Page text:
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A Fickle Widow (Anonymous: 15th Century A.D., or before)
A Fickle Widow, which also appeared originally in the Marvellous Tales, presents a striking contrast to The Story of Ming-Y. If the author was interested in pointing a moral, he was yet more interested in satirizing the frailties of human nature. It is impossible to tell whether there was a common source for this story and The Matron of Ephesus (the tale is retold by Anatole France), but in view of the lack of evidence it is reasonable to conclude that the Roman writer, like the Chinese, was inspired by a certain scepticism regarding the fidelity of the other sex.

This story is translated by R. K. Douglas, and appears in the vol-ume Chinese Stories, published in 1893 by William Blackwood & Sons, publishers, by whose permission and that of Mr. R. K. Douglas it is here reprinted.
A Fickle Widow (From Marvellous Tales, Ancient and Modern)
At a distance from the capital, and in the peaceful retirement of the country there dwelt many centuries ago a philosopher named Chwang, who led a pleasurable existence in the society of his third wife, and in the study of the doctrines of his great master, Lao-tsze.

Like many philosophers, Chwang had not been fortunate in his early married life. His first wife died young; his second he found it necessary to divorce, on account of misconduct; but in the companionship of the Lady T’ien he enjoyed a degree of happiness which had previously been denied him. Being a philosopher, however, he found it essential to his peace that he should occasionally exchange his domestic surroundings for the hillsides and mountain solitudes. On one such expedition he came unexpectedly on a newly made grave at the side of which was seated a young woman dressed in mourning, who was gently fanning the new mound. So strange a circumstance was evidently one into which a philosopher should inquire. He therefore approached the lady, and in gentle accents said, “May I ask what you are doing?”

A Fickle Widow part 8

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“Many thanks, madam,” said Chwang, “for your deep conside- ation. But may I ask why you are dressed in such gay clothing.” “When I went to open your coffin, I had, as I say,...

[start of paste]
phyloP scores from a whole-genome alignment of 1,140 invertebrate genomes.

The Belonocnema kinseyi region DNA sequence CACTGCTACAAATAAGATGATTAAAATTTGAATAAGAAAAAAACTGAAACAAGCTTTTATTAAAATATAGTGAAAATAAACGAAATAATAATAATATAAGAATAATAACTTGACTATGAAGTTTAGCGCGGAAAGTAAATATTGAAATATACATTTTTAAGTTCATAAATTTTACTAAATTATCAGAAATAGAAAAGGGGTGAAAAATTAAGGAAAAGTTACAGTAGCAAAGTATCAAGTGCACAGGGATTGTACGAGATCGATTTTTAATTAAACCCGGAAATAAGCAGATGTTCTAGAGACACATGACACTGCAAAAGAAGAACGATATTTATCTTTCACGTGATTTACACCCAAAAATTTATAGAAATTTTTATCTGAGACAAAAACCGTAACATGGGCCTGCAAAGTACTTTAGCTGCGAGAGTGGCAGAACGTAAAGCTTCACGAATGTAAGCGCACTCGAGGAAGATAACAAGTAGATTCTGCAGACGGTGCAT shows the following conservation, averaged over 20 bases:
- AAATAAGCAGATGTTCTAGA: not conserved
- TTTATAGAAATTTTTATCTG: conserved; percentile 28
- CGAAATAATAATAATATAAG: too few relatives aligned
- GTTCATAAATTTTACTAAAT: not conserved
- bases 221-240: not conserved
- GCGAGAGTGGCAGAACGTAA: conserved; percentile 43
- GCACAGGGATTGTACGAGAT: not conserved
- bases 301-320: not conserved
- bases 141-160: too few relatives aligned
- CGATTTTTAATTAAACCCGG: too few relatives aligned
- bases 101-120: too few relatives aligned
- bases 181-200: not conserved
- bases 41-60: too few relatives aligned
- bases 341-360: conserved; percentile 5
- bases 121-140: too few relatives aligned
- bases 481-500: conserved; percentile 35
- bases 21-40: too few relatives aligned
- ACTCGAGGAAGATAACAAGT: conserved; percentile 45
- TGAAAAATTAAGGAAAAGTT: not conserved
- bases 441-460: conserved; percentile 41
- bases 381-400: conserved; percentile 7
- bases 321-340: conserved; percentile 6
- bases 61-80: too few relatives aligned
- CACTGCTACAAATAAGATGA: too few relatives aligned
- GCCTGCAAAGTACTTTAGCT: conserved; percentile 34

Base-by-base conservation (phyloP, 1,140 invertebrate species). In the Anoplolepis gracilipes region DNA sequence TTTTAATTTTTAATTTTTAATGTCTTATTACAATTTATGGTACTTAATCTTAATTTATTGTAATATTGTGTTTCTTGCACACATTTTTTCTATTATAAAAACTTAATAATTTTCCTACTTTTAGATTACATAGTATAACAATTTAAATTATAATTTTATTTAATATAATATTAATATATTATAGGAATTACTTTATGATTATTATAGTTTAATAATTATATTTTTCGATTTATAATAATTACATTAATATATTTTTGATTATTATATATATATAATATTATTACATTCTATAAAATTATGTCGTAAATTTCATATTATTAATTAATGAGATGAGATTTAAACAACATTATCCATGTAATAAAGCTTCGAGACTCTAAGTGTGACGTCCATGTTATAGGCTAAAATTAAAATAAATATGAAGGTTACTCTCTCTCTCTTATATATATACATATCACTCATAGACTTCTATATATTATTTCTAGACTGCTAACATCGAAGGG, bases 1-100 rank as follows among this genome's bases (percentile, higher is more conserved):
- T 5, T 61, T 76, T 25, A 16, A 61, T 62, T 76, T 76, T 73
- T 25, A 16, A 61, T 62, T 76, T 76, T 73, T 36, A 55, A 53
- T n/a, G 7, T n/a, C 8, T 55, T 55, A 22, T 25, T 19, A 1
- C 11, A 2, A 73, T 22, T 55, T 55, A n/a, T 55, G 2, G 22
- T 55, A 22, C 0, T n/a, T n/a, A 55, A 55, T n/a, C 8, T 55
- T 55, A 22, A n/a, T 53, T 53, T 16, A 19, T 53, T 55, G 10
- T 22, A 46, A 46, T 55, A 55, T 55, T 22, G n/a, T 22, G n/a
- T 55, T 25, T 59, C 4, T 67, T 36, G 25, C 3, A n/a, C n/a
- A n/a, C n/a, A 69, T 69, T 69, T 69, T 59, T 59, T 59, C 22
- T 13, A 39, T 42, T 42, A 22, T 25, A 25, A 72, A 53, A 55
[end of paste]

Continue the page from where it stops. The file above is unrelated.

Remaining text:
A Fickle Widow part 7

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The Lady T`ien, frantic with grief, embraced him, rubbed his chest, and when these remedies failed to revive him, called in his old servant.“Has your master ever had any fits like this before?” she...

A Fickle Widow part 6

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“First,” answered the man, “my master says that the presence of the coffin in the saloon makes it difficult to conduct marriage festivities in accordance with usage; secondly, that the illustrious Chwang having so...

A Fickle Widow part 5

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“My master,” replied the servant, “has never yet been married.”“What qualities does he look for in the fortunate woman he will choose for his wife?” inquired the lady.“My master says,” replied the servant, who...

A Fickle Widow part 4

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“Some years ago I communicated to Chwang my desire to become his disciple. In furtherance of this purpose I came hither, and now, to my inexpressible regret, I find on my arrival that my...

A Fickle Widow part 3

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“A faithful minister does not serve two princes, and a virtuous woman never thinks of a second husband,” sententiously replied the lady. “If fate were to decree that you should die, it would not...

A Fickle Widow part 2

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“Your wrists are not strong enough for such work,” he said. “Let me relieve you at it.”“By all means,” replied the lady briskly. “Here is the fan, and I shall owe you an everlasting...

A Fickle Widow part 1

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A Fickle Widow (Anonymous: 15th Century A.D., or before)A Fickle Widow, which also appeared originally in the Marvellous Tales, presents a striking contrast to The Story of Ming-Y. If the author was interested in...

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